Marita’s parents were married in 1686 in the church in Høle. Her paternal family came from Nedre Espedal, Frafjord, N. Rossavik, Kristi Frafjord, Rossavik and Kjosavik. 
I visited the Stangeland farm in August, 1996. The farm is now owned by Martin Stangeland (no relation) who has 20 dairy cattle, sheep, chickens, and grows corn and wheat. Martin pointed out some low buildings on the slope below his house and barn and said that was where our Stangeland family lived and worked for four generations. He said that other families also lived in the buildings and that everyone lived communally. 
 
This new information about Johanna being Andreas’ mother came from KLEPP GARDS- OG ÆTTESOGA, which states that Johanna was a 23-year old “gjente”, which translates to housemaid. Family consensus now is that after ten years of marriage to Berta without child (the first marriage was to Ingeborg, who died after one year) Kristian was 40 years old, and very much wanted a child. So, he and Berta apparently made a contract with Johanna for her to bear Kristian’s child. She did so, giving birth to Andreas, and after completing nursing him, gave him to Berta, who raised him as her own. When Andreas was 13, Berta died, and Kristian married Elen two years later. The contract apparently was kept secret: Peder’s daughters believed Berta was their great-grandfather and Gerhard (George) told his granddaughter that his grandmother was Elen. 

Andreas Kristiansen
A family comment about this news - Johanna had good genes, implying “Look at us all now!”. After giving up the infant, Johanna left the household and married soon after. She had a number of children, all of whom emigrated to America. She lived in Kleppe her entire life, and apparently had good relations with Kristian and Berta. 
When Kristian died, one-half of the farm was given to Andreas and one-quarter each to his step-brothers. Since to farm one-quarter of the rocky farm was not viable, each sold his portion to Andreas. Lars emigrated to Iowa, worked on a homesteader’s farm, married the daughter, and inherited an enormous, rich farm when the father died. Johannes emigrated to Oregon.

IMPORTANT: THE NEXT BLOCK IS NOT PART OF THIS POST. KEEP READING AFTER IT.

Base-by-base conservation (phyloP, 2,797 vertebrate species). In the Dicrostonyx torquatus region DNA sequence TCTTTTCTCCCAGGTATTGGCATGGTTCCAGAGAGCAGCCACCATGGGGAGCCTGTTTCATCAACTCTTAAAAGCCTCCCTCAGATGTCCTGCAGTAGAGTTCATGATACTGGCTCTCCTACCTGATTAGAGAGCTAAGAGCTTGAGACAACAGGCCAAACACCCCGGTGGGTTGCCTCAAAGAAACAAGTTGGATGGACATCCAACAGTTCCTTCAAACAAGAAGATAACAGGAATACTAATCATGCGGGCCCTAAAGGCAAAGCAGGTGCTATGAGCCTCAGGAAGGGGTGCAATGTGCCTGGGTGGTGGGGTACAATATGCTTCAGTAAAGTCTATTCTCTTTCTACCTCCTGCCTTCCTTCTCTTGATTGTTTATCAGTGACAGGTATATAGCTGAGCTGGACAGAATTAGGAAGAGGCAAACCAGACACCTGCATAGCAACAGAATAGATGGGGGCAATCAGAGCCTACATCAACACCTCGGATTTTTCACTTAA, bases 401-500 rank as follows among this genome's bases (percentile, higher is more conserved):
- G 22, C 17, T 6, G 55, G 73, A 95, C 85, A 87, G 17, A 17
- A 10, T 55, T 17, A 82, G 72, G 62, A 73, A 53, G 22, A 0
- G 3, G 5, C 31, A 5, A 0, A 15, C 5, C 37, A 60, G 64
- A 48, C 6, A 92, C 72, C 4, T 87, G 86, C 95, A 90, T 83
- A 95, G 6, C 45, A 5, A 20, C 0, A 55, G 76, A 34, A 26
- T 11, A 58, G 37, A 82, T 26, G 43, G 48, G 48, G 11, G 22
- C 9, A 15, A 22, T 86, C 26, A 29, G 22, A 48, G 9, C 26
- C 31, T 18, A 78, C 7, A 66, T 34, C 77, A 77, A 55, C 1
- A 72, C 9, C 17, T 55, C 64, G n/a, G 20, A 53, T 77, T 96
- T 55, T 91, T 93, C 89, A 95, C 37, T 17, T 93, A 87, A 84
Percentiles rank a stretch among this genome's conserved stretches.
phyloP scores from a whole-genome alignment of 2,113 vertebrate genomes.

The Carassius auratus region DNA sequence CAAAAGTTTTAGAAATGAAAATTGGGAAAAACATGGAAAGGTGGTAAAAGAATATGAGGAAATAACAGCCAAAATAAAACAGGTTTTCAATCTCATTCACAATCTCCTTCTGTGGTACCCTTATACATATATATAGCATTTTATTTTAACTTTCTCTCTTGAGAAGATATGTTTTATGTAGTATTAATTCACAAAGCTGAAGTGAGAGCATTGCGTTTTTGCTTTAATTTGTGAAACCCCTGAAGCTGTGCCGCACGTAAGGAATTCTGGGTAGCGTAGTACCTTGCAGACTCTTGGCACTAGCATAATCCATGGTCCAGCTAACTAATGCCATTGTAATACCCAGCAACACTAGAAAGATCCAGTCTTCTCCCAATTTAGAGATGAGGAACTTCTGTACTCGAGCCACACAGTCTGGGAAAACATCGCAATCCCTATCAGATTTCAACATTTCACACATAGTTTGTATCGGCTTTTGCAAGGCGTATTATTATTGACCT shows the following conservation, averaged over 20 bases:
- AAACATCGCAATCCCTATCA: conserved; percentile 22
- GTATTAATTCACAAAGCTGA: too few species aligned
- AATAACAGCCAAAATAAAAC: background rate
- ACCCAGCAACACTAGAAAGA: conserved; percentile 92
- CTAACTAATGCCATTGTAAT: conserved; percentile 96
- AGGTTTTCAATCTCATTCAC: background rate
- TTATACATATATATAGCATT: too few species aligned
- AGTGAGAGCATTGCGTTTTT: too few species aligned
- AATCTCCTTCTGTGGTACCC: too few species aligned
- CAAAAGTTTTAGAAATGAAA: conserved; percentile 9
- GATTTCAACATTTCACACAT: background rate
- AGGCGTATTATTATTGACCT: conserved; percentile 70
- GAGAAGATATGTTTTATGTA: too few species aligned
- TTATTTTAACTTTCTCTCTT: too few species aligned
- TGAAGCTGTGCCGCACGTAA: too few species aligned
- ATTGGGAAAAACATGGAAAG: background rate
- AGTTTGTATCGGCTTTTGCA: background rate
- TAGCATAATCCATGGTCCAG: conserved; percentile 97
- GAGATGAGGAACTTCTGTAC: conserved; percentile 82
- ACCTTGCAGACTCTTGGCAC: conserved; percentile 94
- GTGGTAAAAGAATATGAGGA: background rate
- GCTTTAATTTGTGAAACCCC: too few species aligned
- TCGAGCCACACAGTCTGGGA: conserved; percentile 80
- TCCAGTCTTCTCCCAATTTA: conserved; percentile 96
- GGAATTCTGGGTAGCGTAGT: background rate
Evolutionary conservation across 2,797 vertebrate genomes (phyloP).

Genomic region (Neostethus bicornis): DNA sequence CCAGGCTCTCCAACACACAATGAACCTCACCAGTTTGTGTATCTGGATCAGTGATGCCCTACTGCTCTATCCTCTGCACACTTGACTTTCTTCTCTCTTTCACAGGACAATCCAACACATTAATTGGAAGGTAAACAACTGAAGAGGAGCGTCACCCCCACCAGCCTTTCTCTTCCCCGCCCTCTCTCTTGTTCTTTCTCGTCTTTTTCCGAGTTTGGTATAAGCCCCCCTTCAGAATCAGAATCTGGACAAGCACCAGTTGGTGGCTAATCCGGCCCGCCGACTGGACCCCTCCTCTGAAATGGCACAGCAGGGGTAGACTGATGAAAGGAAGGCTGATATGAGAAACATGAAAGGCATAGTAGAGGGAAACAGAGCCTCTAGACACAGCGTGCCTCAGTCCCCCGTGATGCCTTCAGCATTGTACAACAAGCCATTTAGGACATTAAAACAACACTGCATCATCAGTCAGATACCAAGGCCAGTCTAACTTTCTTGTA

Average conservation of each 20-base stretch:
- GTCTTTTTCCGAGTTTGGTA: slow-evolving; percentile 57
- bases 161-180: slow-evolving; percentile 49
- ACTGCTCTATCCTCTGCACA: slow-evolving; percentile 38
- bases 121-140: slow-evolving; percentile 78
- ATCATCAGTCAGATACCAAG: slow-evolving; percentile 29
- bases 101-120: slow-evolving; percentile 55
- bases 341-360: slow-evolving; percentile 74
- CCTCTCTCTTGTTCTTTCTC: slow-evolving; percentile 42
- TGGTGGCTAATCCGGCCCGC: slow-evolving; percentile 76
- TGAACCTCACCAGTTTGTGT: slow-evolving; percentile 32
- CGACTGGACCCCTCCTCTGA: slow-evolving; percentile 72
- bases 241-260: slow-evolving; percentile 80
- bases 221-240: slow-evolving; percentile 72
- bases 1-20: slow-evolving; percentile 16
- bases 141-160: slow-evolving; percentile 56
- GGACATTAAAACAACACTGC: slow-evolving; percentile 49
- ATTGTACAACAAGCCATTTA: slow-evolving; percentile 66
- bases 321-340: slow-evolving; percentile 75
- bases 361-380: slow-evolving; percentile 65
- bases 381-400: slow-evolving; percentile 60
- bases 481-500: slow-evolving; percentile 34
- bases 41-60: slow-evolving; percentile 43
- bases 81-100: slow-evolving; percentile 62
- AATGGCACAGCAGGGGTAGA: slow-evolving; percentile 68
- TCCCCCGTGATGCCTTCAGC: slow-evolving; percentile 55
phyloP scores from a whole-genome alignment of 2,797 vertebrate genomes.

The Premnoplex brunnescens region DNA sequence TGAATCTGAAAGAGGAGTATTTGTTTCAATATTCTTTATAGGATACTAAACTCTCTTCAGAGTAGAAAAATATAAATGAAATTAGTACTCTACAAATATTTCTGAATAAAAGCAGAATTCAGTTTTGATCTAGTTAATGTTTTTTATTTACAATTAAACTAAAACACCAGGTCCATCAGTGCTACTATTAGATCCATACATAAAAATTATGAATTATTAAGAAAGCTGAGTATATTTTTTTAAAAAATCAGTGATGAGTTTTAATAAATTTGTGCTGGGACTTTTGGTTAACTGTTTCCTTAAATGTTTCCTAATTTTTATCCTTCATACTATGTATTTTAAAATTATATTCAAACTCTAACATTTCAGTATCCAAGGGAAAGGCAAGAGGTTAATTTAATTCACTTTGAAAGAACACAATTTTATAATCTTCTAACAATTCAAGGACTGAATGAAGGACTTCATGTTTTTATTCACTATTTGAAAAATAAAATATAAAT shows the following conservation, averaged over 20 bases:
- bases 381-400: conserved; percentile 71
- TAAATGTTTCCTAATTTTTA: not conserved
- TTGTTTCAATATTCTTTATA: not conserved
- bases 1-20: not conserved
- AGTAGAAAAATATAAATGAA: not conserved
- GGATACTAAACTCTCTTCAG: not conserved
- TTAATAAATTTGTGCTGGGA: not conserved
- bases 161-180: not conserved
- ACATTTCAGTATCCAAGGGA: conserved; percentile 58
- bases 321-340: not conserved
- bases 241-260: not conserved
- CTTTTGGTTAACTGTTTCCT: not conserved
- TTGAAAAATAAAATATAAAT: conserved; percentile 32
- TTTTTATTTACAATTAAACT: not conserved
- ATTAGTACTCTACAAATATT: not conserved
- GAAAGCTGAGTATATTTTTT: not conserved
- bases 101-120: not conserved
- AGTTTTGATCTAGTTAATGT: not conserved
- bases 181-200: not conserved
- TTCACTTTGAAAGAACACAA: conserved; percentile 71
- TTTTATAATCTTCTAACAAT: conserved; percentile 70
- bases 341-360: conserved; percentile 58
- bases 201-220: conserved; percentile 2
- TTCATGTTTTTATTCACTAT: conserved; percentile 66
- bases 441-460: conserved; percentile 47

When Andreas Kristiansen left the farm and moved to Stavanger the communal arrangement that had existed was broken up and everyone separated. The reason Andreas moved to Stavanger was that he had been raising beef cattle and sheep, and would slaughter them and take then to the market in Stavanger. He saw an opportunity to be a full-time butcher, and so decided to move his family to Stavanger for that purpose.

From 1825 to 1925, 800,000 persons left Norway, mostly for North America. Included were the three sons and three daughters of Andreas Kristiansen indicated above with an asterisk. As a result of this mass migration there are more people of Norwegian ancestry living outside of Norway (5 million) than there are today in Norway (4.3 million). The impact of the migration of mostly younger persons resulted in labor shortages today, compelling the Government to encourage immigration of foreign refugees to Norway. Immigrants from over 100 countries now live and work in Norway. 



Note the birth and death dates of Gina. All birth dates were copied from Andreas’ family bible by Anne Mae Gunstrom Alter, the granddaughter of Maren. The bible is in the hands of Anne Marie Drange in Stavanger. I have the letter that the Laguna Honda Hospital in San Francisco sent to my aunt, Clara Stangeland Endresen. The letter states that Gina died December 21, 1991. Gina died exactly one month short of 110 years of age. I visited Gina in the hospital, with my wife and son, in September, 1989, when she was 107. She remembered me and my mother, and asked how was Mrs. Ambrose. 



Alfrida emigrated from Norway when she was 17. Her mother had died, her father was planning to re-marry, and she did not like her prospective step-mother. Her grandfather Andreas, to the chagrin of her father, suggested that she go to Syracuse, New York where she had two aunts and two uncles. Andreas said if she remained in Norway she would become the surrogate mother to her two younger sisters. Alfrida did so, sailing to Montreal enroute to Syracuse. 


Alfrida met Edwin Ambrose, born in Horten, Norway, at a Norwegian Lodge in Syracuse. Edwin had served one compulsory year in the Norwegian Navy, then completed a two-tear program at Horten Technical Institute, where he learned to be a draftsman. Since there were no employment opportunities in Norway, he sailed to Montreal and to Massena, N.Y., where he heard there was work in Syracuse. He found a job, and was employed all during the depression. Edwin was born as Øivind Ambrosiusen, son of Martinus Ambrosiusen and Hilda Hansen. He anglicized his name to simplify his life. He worked 35 years for the Solvay Process Company, a division of Allied Chemical Corporation.